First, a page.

Is it panic time yet for New York Giants fans? It’s week 7 of the New York Giants 2015 season and their record is the epitome of average at 3-3. But with the NFC East still very much within their reach, the Giants need to win every game they should win in order to remain competitive. That trend must start this Sunday as the New York Giants host the rival Dallas Cowboys in a pivotal matchup that you can see on FOX at 4:30.
For the first time in a long time, the two starters in a Giants-Cowboys game will not be Eli Manning and Tony Romo. While Manning, in the midst of a fine season in which he has 1,606 yards, an 11-4 TD-INT rate, and a 94.0 QBR, will start his 173rd consecutive game on Sunday, the Cowboys will turn to veteran Matt Cassel for his first Cowboys start. Cassel has bounced around since his days as Tom Brady’s injury replacement in 2008, playing for the Chiefs, Vikings, and Bills since then with varying degrees of success. It is safe to say that Cassel will not be the best quarterback the Giants have faced this season thus far, but the Giants will have to respect his talent. Still, Eli’s Giants have a big quarterback edge this time around.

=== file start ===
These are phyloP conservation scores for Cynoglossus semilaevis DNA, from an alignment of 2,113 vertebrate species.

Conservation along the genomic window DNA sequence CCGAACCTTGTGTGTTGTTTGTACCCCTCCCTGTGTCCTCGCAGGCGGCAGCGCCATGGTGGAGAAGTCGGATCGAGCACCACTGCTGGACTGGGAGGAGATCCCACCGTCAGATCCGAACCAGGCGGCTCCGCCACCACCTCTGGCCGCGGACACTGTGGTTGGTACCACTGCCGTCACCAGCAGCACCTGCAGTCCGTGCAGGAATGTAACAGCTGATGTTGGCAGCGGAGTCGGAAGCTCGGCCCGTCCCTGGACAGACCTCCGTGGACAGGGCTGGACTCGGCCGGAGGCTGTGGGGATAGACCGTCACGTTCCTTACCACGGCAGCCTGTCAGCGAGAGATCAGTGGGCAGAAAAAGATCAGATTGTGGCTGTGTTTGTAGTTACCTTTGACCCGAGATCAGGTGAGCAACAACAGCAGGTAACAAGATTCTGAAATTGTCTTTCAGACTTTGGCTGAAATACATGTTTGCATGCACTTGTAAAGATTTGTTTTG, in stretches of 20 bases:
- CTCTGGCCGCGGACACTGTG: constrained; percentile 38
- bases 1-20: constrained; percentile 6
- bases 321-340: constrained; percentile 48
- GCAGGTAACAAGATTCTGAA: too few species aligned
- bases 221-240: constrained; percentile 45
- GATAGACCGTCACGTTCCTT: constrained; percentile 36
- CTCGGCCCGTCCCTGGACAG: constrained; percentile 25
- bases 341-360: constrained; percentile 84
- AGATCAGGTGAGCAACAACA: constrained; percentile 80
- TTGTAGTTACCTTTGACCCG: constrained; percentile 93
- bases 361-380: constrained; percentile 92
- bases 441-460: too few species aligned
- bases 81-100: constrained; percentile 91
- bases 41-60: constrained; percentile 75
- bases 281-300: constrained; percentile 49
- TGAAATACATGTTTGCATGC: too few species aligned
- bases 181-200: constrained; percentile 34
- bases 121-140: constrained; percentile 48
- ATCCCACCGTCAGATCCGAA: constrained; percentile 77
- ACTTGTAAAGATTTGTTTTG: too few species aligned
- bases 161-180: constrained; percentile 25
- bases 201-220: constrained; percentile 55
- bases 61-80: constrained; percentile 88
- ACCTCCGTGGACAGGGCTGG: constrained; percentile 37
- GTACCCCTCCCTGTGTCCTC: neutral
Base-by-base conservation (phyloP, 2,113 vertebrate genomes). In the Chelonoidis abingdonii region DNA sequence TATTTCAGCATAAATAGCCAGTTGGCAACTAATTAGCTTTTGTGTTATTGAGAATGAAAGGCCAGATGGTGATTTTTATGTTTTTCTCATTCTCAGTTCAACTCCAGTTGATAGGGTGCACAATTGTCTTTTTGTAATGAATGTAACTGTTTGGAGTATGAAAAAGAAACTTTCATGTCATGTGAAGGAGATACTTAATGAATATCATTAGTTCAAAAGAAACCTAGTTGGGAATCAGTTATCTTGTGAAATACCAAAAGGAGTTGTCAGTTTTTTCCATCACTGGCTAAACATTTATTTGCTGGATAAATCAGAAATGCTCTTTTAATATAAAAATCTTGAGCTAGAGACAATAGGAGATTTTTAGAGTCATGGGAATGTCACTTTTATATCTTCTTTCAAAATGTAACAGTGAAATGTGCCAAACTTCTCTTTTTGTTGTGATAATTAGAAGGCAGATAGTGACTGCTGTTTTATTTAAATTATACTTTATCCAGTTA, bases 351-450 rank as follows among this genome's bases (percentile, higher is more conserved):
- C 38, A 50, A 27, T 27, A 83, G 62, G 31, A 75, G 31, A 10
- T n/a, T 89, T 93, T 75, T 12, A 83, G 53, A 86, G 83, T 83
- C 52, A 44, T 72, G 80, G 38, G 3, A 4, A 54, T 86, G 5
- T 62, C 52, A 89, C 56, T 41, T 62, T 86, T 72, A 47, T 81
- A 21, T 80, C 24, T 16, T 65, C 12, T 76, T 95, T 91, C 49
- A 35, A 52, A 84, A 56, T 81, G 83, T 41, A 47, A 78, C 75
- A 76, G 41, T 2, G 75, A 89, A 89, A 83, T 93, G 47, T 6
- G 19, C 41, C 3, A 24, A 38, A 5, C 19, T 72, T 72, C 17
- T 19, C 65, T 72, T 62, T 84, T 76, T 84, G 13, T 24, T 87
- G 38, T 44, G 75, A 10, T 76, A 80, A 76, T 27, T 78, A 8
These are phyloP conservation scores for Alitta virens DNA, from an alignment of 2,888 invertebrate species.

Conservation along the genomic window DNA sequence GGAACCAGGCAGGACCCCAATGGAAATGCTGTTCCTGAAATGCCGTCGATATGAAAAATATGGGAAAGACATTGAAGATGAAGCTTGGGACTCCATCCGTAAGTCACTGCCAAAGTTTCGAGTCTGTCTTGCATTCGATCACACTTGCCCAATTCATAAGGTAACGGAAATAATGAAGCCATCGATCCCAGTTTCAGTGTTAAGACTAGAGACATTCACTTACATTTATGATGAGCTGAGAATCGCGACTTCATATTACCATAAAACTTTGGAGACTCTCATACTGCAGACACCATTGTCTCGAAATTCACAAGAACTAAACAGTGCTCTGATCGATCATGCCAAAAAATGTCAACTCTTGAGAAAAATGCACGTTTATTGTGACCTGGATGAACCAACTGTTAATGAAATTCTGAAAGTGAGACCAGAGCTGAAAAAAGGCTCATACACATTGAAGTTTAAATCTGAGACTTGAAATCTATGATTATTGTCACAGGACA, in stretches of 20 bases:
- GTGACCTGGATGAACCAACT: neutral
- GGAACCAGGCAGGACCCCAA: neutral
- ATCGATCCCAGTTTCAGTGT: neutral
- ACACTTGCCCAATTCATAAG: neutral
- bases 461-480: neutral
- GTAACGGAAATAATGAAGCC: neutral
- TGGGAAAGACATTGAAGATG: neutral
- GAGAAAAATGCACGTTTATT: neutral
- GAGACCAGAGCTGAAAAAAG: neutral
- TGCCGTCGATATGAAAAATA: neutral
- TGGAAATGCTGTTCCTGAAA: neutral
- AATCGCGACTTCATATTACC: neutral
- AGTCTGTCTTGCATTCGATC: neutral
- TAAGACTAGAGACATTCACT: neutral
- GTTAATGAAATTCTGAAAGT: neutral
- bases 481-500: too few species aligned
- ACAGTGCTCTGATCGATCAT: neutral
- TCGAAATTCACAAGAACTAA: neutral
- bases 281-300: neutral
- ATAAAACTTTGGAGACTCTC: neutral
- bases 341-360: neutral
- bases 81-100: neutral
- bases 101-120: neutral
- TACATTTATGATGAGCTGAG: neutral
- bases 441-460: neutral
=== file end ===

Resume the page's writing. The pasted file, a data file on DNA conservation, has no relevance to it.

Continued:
The first signs of the Giants’ rushing attack coming alive came, ironically, during the Monday Night Debacle versus the Eagles as Rashad Jennings had over 60 rushing yards on limited carries. Behind him, Andre Williams and Shane Vereen have struggled, but are still worthwhile options for the Giants. For Dallas, it’s all about Joseph Randle. Randle has been up and down this season, but has a respectable 3.9 AVG and 4 touchdowns in addition to being a receiving threat out of the backfield. Veteran Darren McFadden is the power back and ex-Seahawk Christine Michael is the sneaky 3rd-Down Back. Neither of these teams are a rush-first team, but whoever gets the big gain first could end up winning this game.
Wide Receivers/Tight Ends: